Campaign group Toothless in Suffolk recently expanded their network, with Toothless in England being formed as a central hub.
Recently, Mark Jones, founder and spokesperson for the new group, appeared on BBC Radio Oxford, sharing stories of people going to extreme lengths to relieve their dental pain, all because they can't find an NHS dentist.
Radio host David Prever began by admitting that he himself hasn’t been to the dentist in about two years – largely due to the pandemic.
He then introduced Toothless as “an organisation demanding NHS dentists for everyone and a reform of dental contracts for local practices”.
Mark explains how Toothless in Suffolk formed as a result of the only two dental practices in a small town closing, leaving around 6,000 people without access to an NHS dentist.
Mark shared stories of residents “drinking a bottle of scotch to numb the pain before they lance an abscess,” which he then described as “Dickensian”. Another story he shared included that of a woman who was now pulled out 12 of her own teeth. He even noted that cancer patients undergoing chemotherapy – which is known to have a detrimental impact on oral health, are unable to secure NHS dental care.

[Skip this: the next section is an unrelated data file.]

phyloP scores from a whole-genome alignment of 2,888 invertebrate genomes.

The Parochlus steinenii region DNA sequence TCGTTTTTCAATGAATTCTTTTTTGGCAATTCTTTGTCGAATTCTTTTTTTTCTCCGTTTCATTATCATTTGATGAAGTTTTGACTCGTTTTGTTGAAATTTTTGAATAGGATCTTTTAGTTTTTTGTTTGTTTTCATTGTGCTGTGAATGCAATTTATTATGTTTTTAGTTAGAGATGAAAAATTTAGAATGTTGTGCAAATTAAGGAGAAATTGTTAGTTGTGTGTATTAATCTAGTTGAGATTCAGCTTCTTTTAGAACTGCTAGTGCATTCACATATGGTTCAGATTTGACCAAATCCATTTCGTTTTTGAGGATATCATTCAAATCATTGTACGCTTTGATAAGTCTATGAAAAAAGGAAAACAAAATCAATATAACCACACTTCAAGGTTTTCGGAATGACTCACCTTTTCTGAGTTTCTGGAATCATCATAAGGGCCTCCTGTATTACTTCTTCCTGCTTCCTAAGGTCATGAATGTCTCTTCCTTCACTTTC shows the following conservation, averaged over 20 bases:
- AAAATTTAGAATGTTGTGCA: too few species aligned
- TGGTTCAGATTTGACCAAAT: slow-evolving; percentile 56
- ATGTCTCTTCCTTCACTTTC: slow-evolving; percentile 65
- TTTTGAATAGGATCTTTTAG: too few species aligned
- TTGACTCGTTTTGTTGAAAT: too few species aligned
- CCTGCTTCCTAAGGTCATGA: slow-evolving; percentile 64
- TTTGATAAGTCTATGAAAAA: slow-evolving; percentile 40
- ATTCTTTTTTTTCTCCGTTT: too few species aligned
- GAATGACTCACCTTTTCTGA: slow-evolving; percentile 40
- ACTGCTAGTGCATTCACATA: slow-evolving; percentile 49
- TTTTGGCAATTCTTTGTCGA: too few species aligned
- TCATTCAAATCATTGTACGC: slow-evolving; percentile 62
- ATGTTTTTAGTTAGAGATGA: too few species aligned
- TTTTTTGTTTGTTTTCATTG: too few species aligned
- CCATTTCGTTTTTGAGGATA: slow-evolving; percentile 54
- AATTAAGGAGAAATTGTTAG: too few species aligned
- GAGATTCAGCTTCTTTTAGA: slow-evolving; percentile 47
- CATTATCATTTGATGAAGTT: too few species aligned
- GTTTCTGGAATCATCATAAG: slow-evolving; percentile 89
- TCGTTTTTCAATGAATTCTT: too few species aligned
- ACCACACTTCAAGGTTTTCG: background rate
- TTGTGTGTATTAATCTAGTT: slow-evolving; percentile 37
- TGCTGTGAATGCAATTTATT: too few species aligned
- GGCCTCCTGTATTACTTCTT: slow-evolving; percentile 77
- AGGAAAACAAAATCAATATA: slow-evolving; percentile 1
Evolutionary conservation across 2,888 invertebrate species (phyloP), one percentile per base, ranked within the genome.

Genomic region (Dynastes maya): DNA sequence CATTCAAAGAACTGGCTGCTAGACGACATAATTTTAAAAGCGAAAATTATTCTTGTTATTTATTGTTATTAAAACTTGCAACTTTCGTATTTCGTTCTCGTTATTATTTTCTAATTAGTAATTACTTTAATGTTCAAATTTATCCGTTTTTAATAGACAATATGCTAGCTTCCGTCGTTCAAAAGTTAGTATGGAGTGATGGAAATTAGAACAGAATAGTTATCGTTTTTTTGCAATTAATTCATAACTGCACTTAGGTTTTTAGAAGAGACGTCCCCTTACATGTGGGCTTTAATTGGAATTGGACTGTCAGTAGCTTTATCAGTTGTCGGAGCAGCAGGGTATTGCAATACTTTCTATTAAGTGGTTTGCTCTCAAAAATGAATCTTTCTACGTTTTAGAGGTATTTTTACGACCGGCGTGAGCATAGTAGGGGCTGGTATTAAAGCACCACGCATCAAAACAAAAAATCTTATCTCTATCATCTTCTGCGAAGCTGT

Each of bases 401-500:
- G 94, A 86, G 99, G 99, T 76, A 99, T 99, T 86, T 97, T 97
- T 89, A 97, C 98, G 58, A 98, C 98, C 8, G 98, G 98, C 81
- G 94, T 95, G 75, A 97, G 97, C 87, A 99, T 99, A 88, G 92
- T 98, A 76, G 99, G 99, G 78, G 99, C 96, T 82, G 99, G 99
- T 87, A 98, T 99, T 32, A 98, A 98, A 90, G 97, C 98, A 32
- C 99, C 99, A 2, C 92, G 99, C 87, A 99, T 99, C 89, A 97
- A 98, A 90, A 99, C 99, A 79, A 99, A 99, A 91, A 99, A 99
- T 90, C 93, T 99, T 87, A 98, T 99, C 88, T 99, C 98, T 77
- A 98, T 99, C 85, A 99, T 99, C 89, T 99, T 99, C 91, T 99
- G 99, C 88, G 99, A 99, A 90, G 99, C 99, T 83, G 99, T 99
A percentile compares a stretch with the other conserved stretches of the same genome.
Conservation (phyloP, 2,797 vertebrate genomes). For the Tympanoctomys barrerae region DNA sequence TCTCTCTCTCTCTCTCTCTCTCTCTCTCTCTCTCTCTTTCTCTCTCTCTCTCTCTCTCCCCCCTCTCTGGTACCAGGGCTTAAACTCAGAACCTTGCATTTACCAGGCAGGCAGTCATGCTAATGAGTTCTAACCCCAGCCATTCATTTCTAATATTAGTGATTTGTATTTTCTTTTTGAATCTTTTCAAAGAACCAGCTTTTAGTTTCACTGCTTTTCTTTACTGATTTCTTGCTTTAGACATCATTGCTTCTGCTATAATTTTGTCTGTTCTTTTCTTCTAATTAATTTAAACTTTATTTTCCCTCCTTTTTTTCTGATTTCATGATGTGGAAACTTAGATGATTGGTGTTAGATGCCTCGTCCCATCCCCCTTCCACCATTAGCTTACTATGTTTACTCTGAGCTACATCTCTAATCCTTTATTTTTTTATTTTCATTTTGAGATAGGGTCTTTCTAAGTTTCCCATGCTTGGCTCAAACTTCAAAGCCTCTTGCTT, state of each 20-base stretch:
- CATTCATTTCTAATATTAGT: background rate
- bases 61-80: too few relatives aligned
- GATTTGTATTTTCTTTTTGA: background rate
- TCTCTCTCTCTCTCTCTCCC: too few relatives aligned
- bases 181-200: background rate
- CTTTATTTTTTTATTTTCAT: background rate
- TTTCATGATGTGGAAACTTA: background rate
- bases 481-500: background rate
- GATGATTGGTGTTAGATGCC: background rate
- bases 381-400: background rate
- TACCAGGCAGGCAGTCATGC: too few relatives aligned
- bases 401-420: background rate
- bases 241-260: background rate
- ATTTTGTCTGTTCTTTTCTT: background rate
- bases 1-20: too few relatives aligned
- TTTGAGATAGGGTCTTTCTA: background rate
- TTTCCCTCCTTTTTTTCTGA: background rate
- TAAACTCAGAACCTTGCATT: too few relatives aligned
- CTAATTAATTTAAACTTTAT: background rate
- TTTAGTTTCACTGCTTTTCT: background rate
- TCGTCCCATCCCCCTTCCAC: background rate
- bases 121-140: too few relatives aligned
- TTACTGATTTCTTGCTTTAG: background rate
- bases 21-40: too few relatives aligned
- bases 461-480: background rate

Chairty Dentaid, which also provides dental care in developing countries, was called in to assist the situation in Suffolk, and whilst they were there treated 80 people who were in need of emergency dental care.
Mark explains that the organisation is demanding a complete reform of the dental contract – and highlights that since 2006, the profession has no longer had the ability to set up dental services in response to local need. Prior to this, a dentist could set up an NHS practice where they thought there was a business case to do so.